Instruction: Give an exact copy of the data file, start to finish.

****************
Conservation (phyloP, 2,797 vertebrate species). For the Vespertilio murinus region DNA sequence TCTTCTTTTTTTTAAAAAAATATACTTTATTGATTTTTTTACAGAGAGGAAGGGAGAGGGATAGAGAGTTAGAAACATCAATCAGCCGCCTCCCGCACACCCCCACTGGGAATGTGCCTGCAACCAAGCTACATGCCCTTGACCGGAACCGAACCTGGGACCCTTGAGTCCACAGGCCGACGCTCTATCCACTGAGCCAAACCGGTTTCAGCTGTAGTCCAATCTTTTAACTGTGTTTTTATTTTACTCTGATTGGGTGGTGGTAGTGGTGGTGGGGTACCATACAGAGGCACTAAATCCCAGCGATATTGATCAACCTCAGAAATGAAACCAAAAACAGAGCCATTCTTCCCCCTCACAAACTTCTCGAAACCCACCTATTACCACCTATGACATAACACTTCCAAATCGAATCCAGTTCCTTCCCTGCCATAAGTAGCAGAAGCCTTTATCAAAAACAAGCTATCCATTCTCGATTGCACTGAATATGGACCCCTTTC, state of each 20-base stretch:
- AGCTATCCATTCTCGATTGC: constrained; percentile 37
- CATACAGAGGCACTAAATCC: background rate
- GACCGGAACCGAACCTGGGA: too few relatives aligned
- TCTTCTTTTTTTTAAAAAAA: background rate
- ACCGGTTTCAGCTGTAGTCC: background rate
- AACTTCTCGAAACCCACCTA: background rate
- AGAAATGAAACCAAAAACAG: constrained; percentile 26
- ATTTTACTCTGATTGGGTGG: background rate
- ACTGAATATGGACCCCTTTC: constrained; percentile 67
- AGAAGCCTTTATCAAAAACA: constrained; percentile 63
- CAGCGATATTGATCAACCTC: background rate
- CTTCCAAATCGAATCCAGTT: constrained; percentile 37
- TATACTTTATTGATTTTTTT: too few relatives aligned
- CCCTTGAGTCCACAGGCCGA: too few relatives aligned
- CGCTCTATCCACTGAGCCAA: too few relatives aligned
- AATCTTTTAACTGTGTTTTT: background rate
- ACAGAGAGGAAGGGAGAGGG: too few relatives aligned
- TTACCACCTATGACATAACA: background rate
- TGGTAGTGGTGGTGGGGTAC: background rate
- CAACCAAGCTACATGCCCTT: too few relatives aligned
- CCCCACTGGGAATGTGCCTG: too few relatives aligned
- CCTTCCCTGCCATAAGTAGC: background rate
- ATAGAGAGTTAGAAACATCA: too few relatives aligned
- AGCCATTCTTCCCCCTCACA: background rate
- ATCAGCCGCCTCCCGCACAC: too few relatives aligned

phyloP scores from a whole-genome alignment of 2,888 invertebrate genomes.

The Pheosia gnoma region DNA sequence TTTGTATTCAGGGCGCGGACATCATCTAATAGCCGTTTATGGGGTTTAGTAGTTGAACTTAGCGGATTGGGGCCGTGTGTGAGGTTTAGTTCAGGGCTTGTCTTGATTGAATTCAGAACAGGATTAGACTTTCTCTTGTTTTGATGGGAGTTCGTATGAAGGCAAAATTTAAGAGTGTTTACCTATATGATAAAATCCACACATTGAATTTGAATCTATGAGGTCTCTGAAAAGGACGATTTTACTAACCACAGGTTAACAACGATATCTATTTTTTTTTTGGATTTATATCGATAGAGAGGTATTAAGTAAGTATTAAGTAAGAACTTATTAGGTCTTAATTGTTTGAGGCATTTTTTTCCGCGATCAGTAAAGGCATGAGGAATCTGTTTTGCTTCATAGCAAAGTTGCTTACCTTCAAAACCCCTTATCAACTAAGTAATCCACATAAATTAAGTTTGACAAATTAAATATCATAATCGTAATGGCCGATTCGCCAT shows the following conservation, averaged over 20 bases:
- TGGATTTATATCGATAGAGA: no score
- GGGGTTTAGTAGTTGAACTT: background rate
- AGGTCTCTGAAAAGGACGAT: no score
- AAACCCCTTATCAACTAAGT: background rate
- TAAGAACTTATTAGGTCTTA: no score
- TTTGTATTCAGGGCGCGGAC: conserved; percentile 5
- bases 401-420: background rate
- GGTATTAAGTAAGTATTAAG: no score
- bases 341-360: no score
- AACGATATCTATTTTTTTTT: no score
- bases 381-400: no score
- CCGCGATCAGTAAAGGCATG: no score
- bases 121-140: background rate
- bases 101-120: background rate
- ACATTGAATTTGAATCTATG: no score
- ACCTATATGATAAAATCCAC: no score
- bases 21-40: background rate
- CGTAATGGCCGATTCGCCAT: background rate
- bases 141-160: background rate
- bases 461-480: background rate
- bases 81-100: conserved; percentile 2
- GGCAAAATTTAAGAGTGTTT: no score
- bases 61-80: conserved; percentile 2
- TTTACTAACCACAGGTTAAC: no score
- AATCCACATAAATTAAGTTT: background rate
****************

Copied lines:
Conservation (phyloP, 2,797 vertebrate species). For the Vespertilio murinus region DNA sequence TCTTCTTTTTTTTAAAAAAATATACTTTATTGATTTTTTTACAGAGAGGAAGGGAGAGGGATAGAGAGTTAGAAACATCAATCAGCCGCCTCCCGCACACCCCCACTGGGAATGTGCCTGCAACCAAGCTACATGCCCTTGACCGGAACCGAACCTGGGACCCTTGAGTCCACAGGCCGACGCTCTATCCACTGAGCCAAACCGGTTTCAGCTGTAGTCCAATCTTTTAACTGTGTTTTTATTTTACTCTGATTGGGTGGTGGTAGTGGTGGTGGGGTACCATACAGAGGCACTAAATCCCAGCGATATTGATCAACCTCAGAAATGAAACCAAAAACAGAGCCATTCTTCCCCCTCACAAACTTCTCGAAACCCACCTATTACCACCTATGACATAACACTTCCAAATCGAATCCAGTTCCTTCCCTGCCATAAGTAGCAGAAGCCTTTATCAAAAACAAGCTATCCATTCTCGATTGCACTGAATATGGACCCCTTTC, state of each 20-base stretch:
- AGCTATCCATTCTCGATTGC: constrained; percentile 37
- CATACAGAGGCACTAAATCC: background rate
- GACCGGAACCGAACCTGGGA: too few relatives aligned
- TCTTCTTTTTTTTAAAAAAA: background rate
- ACCGGTTTCAGCTGTAGTCC: background rate
- AACTTCTCGAAACCCACCTA: background rate
- AGAAATGAAACCAAAAACAG: constrained; percentile 26
- ATTTTACTCTGATTGGGTGG: background rate
- ACTGAATATGGACCCCTTTC: constrained; percentile 67
- AGAAGCCTTTATCAAAAACA: constrained; percentile 63
- CAGCGATATTGATCAACCTC: background rate
- CTTCCAAATCGAATCCAGTT: constrained; percentile 37
- TATACTTTATTGATTTTTTT: too few relatives aligned
- CCCTTGAGTCCACAGGCCGA: too few relatives aligned
- CGCTCTATCCACTGAGCCAA: too few relatives aligned
- AATCTTTTAACTGTGTTTTT: background rate
- ACAGAGAGGAAGGGAGAGGG: too few relatives aligned
- TTACCACCTATGACATAACA: background rate
- TGGTAGTGGTGGTGGGGTAC: background rate
- CAACCAAGCTACATGCCCTT: too few relatives aligned
- CCCCACTGGGAATGTGCCTG: too few relatives aligned
- CCTTCCCTGCCATAAGTAGC: background rate
- ATAGAGAGTTAGAAACATCA: too few relatives aligned
- AGCCATTCTTCCCCCTCACA: background rate
- ATCAGCCGCCTCCCGCACAC: too few relatives aligned

phyloP scores from a whole-genome alignment of 2,888 invertebrate genomes.

The Pheosia gnoma region DNA sequence TTTGTATTCAGGGCGCGGACATCATCTAATAGCCGTTTATGGGGTTTAGTAGTTGAACTTAGCGGATTGGGGCCGTGTGTGAGGTTTAGTTCAGGGCTTGTCTTGATTGAATTCAGAACAGGATTAGACTTTCTCTTGTTTTGATGGGAGTTCGTATGAAGGCAAAATTTAAGAGTGTTTACCTATATGATAAAATCCACACATTGAATTTGAATCTATGAGGTCTCTGAAAAGGACGATTTTACTAACCACAGGTTAACAACGATATCTATTTTTTTTTTGGATTTATATCGATAGAGAGGTATTAAGTAAGTATTAAGTAAGAACTTATTAGGTCTTAATTGTTTGAGGCATTTTTTTCCGCGATCAGTAAAGGCATGAGGAATCTGTTTTGCTTCATAGCAAAGTTGCTTACCTTCAAAACCCCTTATCAACTAAGTAATCCACATAAATTAAGTTTGACAAATTAAATATCATAATCGTAATGGCCGATTCGCCAT shows the following conservation, averaged over 20 bases:
- TGGATTTATATCGATAGAGA: no score
- GGGGTTTAGTAGTTGAACTT: background rate
- AGGTCTCTGAAAAGGACGAT: no score
- AAACCCCTTATCAACTAAGT: background rate
- TAAGAACTTATTAGGTCTTA: no score
- TTTGTATTCAGGGCGCGGAC: conserved; percentile 5
- bases 401-420: background rate
- GGTATTAAGTAAGTATTAAG: no score
- bases 341-360: no score
- AACGATATCTATTTTTTTTT: no score
- bases 381-400: no score
- CCGCGATCAGTAAAGGCATG: no score
- bases 121-140: background rate
- bases 101-120: background rate
- ACATTGAATTTGAATCTATG: no score
- ACCTATATGATAAAATCCAC: no score
- bases 21-40: background rate
- CGTAATGGCCGATTCGCCAT: background rate
- bases 141-160: background rate
- bases 461-480: background rate
- bases 81-100: conserved; percentile 2
- GGCAAAATTTAAGAGTGTTT: no score
- bases 61-80: conserved; percentile 2
- TTTACTAACCACAGGTTAAC: no score
- AATCCACATAAATTAAGTTT: background rate